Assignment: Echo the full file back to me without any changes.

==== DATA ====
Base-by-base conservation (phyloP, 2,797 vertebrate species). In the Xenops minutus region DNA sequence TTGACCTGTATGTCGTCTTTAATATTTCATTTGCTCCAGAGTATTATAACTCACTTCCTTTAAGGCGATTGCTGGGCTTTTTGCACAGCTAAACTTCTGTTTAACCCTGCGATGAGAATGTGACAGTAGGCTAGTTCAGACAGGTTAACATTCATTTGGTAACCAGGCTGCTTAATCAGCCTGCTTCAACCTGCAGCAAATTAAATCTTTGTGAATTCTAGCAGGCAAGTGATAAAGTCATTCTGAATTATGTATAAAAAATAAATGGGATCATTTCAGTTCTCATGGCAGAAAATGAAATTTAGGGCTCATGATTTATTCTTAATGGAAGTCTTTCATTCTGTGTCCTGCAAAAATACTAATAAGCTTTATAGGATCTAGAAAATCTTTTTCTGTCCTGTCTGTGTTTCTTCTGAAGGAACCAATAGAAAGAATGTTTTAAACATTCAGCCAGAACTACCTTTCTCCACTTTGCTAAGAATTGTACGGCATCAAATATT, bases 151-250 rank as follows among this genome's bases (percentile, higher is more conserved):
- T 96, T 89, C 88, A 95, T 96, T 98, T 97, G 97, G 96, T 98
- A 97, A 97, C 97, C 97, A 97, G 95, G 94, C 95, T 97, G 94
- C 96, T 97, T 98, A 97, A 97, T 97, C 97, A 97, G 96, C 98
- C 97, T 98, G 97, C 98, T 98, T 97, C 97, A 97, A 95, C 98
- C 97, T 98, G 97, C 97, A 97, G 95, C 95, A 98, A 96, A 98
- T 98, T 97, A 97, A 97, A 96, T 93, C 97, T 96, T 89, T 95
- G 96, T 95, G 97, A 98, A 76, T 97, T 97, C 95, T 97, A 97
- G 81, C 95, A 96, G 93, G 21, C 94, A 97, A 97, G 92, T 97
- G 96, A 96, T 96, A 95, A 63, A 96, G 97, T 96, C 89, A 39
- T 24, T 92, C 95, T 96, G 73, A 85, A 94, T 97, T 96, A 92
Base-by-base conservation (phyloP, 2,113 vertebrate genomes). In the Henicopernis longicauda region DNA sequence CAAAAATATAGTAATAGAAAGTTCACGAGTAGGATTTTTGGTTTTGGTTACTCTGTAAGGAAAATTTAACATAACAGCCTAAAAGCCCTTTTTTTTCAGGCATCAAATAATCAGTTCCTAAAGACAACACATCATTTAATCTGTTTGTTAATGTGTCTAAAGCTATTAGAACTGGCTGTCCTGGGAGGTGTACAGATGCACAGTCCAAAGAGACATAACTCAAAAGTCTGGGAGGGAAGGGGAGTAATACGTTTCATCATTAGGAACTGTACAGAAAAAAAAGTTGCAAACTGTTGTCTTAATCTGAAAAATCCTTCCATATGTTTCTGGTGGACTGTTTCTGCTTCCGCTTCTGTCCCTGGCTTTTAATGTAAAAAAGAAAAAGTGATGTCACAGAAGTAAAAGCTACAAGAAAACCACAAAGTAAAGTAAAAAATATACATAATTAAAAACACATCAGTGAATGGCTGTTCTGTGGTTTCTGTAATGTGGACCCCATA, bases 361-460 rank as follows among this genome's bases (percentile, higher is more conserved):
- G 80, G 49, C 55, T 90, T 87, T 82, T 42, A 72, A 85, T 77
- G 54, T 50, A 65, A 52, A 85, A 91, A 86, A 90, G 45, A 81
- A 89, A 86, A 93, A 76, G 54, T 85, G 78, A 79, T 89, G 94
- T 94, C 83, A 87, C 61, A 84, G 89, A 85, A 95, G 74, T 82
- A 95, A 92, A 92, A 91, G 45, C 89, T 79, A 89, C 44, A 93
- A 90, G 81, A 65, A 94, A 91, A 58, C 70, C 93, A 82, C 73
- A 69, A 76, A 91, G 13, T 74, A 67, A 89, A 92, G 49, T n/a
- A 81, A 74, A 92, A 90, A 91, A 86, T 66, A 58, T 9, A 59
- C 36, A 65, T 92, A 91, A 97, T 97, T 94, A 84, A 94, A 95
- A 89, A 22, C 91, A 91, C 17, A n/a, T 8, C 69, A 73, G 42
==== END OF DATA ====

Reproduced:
Base-by-base conservation (phyloP, 2,797 vertebrate species). In the Xenops minutus region DNA sequence TTGACCTGTATGTCGTCTTTAATATTTCATTTGCTCCAGAGTATTATAACTCACTTCCTTTAAGGCGATTGCTGGGCTTTTTGCACAGCTAAACTTCTGTTTAACCCTGCGATGAGAATGTGACAGTAGGCTAGTTCAGACAGGTTAACATTCATTTGGTAACCAGGCTGCTTAATCAGCCTGCTTCAACCTGCAGCAAATTAAATCTTTGTGAATTCTAGCAGGCAAGTGATAAAGTCATTCTGAATTATGTATAAAAAATAAATGGGATCATTTCAGTTCTCATGGCAGAAAATGAAATTTAGGGCTCATGATTTATTCTTAATGGAAGTCTTTCATTCTGTGTCCTGCAAAAATACTAATAAGCTTTATAGGATCTAGAAAATCTTTTTCTGTCCTGTCTGTGTTTCTTCTGAAGGAACCAATAGAAAGAATGTTTTAAACATTCAGCCAGAACTACCTTTCTCCACTTTGCTAAGAATTGTACGGCATCAAATATT, bases 151-250 rank as follows among this genome's bases (percentile, higher is more conserved):
- T 96, T 89, C 88, A 95, T 96, T 98, T 97, G 97, G 96, T 98
- A 97, A 97, C 97, C 97, A 97, G 95, G 94, C 95, T 97, G 94
- C 96, T 97, T 98, A 97, A 97, T 97, C 97, A 97, G 96, C 98
- C 97, T 98, G 97, C 98, T 98, T 97, C 97, A 97, A 95, C 98
- C 97, T 98, G 97, C 97, A 97, G 95, C 95, A 98, A 96, A 98
- T 98, T 97, A 97, A 97, A 96, T 93, C 97, T 96, T 89, T 95
- G 96, T 95, G 97, A 98, A 76, T 97, T 97, C 95, T 97, A 97
- G 81, C 95, A 96, G 93, G 21, C 94, A 97, A 97, G 92, T 97
- G 96, A 96, T 96, A 95, A 63, A 96, G 97, T 96, C 89, A 39
- T 24, T 92, C 95, T 96, G 73, A 85, A 94, T 97, T 96, A 92
Base-by-base conservation (phyloP, 2,113 vertebrate genomes). In the Henicopernis longicauda region DNA sequence CAAAAATATAGTAATAGAAAGTTCACGAGTAGGATTTTTGGTTTTGGTTACTCTGTAAGGAAAATTTAACATAACAGCCTAAAAGCCCTTTTTTTTCAGGCATCAAATAATCAGTTCCTAAAGACAACACATCATTTAATCTGTTTGTTAATGTGTCTAAAGCTATTAGAACTGGCTGTCCTGGGAGGTGTACAGATGCACAGTCCAAAGAGACATAACTCAAAAGTCTGGGAGGGAAGGGGAGTAATACGTTTCATCATTAGGAACTGTACAGAAAAAAAAGTTGCAAACTGTTGTCTTAATCTGAAAAATCCTTCCATATGTTTCTGGTGGACTGTTTCTGCTTCCGCTTCTGTCCCTGGCTTTTAATGTAAAAAAGAAAAAGTGATGTCACAGAAGTAAAAGCTACAAGAAAACCACAAAGTAAAGTAAAAAATATACATAATTAAAAACACATCAGTGAATGGCTGTTCTGTGGTTTCTGTAATGTGGACCCCATA, bases 361-460 rank as follows among this genome's bases (percentile, higher is more conserved):
- G 80, G 49, C 55, T 90, T 87, T 82, T 42, A 72, A 85, T 77
- G 54, T 50, A 65, A 52, A 85, A 91, A 86, A 90, G 45, A 81
- A 89, A 86, A 93, A 76, G 54, T 85, G 78, A 79, T 89, G 94
- T 94, C 83, A 87, C 61, A 84, G 89, A 85, A 95, G 74, T 82
- A 95, A 92, A 92, A 91, G 45, C 89, T 79, A 89, C 44, A 93
- A 90, G 81, A 65, A 94, A 91, A 58, C 70, C 93, A 82, C 73
- A 69, A 76, A 91, G 13, T 74, A 67, A 89, A 92, G 49, T n/a
- A 81, A 74, A 92, A 90, A 91, A 86, T 66, A 58, T 9, A 59
- C 36, A 65, T 92, A 91, A 97, T 97, T 94, A 84, A 94, A 95
- A 89, A 22, C 91, A 91, C 17, A n/a, T 8, C 69, A 73, G 42